BOSTON — As cities grapple with what to do with Confederate statues, an advocacy group is calling for renaming Boston’s historic Faneuil Hall because its namesake had ties to the slave trade.

The brick meeting house, built in 1742 and nicknamed the “Cradle of Liberty,” was where Samuel Adams and other American colonists made some of the earliest speeches urging independence from Britain.

Decades later, Frederick Douglass and other prominent abolitionists of the 1800s would use its famous stage to call for an end to slavery.

But Kevin Peterson, founder of the New Democracy Coalition, says it’s past time to change the hall’s name because it was built and donated to Boston by Peter Faneuil, a wealthy merchant who owned and traded slaves.

“It’s an embarrassment to this city to remain focusing on this place as a place of celebration and as a place of which we should have some civic pride with this name attached to it,” said Peterson, whose nonpartisan group is focused on “renewing civic life.”

He made the comments last week in front of Faneuil Hall. City leaders, including Mayor Marty Walsh, had gathered at the landmark to call for peace in the aftermath of the violent white nationalist protest in Charlottesville, Virginia, that left one counterprotester dead and dozens of others injured Aug. 12.

Peterson suggests renaming the hall in honor of Crispus Attucks, a man of black and Native American heritage who was considered the first martyr of the American Revolution when he was killed not far from the hall in the Boston Massacre of 1770. Peterson said he wrote a letter to the mayor in May and hasn’t heard back.

Walsh has said it’s not the right time to debate the name change, given the emotion following the Charlottesville disturbance and heated arguments over removing Confederate monuments across the country.

The Democratic mayor noted that many prominent black leaders have spoken at the hall, including Martin Luther King, Jr., and that it’s a regular site for U.S. citizenship ceremonies.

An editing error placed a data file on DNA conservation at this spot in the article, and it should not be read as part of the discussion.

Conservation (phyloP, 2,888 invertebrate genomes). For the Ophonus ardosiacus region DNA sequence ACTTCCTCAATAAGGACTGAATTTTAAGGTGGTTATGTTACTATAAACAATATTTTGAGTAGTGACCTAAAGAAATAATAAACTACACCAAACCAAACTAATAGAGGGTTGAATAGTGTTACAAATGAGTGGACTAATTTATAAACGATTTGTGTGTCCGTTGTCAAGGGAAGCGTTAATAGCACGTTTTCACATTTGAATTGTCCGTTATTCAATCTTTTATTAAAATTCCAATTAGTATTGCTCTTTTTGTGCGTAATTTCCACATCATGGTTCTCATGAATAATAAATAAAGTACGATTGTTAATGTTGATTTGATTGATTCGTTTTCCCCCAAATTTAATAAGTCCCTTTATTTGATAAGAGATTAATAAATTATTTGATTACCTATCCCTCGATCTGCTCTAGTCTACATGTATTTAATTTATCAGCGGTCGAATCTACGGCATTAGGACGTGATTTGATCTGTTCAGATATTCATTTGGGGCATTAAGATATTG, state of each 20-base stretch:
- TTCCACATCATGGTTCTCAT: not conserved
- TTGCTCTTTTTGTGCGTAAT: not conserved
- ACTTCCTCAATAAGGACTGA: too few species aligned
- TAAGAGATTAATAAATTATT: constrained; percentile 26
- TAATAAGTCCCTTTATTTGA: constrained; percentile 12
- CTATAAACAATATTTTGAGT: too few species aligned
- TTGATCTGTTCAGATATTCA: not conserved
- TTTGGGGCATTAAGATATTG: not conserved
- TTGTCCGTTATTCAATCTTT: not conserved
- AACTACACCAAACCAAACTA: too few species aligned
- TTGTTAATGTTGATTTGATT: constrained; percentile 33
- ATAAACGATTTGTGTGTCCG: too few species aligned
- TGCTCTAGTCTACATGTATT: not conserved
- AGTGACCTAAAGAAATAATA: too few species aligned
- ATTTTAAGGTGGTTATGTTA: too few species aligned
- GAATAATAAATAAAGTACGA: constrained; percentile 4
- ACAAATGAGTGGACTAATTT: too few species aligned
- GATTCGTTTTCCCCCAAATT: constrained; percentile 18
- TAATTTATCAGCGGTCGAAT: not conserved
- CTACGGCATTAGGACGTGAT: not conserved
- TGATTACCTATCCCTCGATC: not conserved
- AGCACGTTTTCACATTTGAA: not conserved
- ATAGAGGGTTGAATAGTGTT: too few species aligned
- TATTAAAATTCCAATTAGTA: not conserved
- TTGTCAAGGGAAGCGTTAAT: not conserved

Historians also suggested caution in moving to rename the hall. Robert Allison, a Suffolk University history professor, said it would be a “misguided and ineffectual” way to set history straight. “Erasing history by changing names is not a way to engage it, or understand it, but simply a way to forget it,” he said.

If the hall’s name isn’t changed, it’s important that its ties to slavery be given “wider and deeper recognition,” said Barbara Lewis, director of the William Monroe Trotter Institute for the Study of Black Culture at the University of Massachusetts-Boston. She suggested providing that through a permanent exhibit in the building.

Heather Cox Richardson, a Boston College history professor, said she supports removing all “celebratory” Confederate monuments from public properties but opposes simply renaming or removing all memorials to “problematic forebears.” “This country was founded on racial, gender and class biases. That is inescapable,” she said. “Our complex history needs to be contextualized, recognizing both the weaknesses and the strengths of our ancestors.”

Massachusetts leaders have appeared more open to the idea of changing or removing other controversial memorials in recent weeks.

In June, the state boarded up its lone memorial to the Confederacy: a stone marker on a historic island fort in Boston Harbor.

The monument, placed by the United Daughters of the Confederacy in the 1960s, honors 13 Confederate soldiers who died as prisoners of war on the island.

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